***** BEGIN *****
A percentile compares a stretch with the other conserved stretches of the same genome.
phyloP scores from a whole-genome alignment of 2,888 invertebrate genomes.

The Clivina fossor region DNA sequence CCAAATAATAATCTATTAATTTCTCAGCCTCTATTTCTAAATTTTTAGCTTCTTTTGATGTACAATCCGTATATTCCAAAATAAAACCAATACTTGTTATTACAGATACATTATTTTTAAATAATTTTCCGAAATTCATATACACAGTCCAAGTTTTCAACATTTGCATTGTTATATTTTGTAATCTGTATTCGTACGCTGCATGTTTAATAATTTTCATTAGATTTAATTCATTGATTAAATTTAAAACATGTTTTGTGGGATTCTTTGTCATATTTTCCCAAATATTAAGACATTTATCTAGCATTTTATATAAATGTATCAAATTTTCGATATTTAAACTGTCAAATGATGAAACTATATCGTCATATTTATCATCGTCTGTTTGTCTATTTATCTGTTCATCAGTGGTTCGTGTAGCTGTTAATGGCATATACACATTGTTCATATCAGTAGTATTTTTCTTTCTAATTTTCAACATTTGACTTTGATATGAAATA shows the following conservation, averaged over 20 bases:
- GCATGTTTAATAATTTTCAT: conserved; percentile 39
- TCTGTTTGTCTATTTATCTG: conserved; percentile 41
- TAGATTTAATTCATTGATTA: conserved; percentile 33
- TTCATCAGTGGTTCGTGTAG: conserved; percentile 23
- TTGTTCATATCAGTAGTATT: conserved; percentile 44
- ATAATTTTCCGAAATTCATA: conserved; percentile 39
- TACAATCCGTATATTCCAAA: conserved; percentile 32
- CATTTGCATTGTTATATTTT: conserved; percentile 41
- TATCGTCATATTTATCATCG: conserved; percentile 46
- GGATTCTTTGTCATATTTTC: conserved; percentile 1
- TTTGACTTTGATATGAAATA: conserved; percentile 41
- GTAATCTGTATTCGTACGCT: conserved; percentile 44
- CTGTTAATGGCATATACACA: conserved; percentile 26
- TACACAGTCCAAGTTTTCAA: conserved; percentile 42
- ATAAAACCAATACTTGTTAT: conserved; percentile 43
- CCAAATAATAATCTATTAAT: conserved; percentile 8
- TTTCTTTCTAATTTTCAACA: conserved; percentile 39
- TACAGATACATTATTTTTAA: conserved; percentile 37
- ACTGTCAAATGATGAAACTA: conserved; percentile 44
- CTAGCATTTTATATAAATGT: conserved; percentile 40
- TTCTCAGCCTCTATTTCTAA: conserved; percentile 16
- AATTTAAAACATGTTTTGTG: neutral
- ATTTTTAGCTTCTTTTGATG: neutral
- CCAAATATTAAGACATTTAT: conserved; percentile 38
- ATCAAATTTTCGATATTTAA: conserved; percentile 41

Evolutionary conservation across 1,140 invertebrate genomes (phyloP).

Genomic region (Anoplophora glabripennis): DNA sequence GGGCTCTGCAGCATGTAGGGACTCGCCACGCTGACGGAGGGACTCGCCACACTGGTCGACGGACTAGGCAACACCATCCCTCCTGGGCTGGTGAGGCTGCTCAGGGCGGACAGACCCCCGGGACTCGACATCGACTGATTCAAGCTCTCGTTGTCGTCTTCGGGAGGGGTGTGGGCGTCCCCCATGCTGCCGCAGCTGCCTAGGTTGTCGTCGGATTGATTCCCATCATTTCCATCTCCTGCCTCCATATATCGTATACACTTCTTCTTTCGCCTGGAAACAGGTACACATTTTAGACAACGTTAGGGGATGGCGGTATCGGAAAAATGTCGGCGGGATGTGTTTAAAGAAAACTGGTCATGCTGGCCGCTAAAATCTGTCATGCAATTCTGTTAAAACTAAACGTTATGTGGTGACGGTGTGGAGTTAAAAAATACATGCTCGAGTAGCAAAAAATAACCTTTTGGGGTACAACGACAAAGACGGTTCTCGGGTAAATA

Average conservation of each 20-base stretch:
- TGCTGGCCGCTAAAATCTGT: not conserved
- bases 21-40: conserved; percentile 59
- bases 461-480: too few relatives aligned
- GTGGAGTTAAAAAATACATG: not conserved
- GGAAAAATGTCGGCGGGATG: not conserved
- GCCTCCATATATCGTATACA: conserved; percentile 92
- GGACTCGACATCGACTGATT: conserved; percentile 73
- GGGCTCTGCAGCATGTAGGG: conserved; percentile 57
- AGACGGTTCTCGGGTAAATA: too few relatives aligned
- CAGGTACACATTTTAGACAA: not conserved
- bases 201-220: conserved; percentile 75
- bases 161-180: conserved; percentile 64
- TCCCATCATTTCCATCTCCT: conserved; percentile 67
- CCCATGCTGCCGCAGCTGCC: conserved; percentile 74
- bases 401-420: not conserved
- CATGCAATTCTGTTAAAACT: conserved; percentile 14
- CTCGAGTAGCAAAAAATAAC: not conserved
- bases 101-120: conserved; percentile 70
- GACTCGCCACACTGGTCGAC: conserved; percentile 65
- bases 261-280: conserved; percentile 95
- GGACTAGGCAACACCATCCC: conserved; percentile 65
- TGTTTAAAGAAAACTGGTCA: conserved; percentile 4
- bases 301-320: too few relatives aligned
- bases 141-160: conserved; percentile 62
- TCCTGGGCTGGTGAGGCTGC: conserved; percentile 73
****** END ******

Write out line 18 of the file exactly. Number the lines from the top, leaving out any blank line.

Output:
- ATAAAACCAATACTTGTTAT: conserved; percentile 43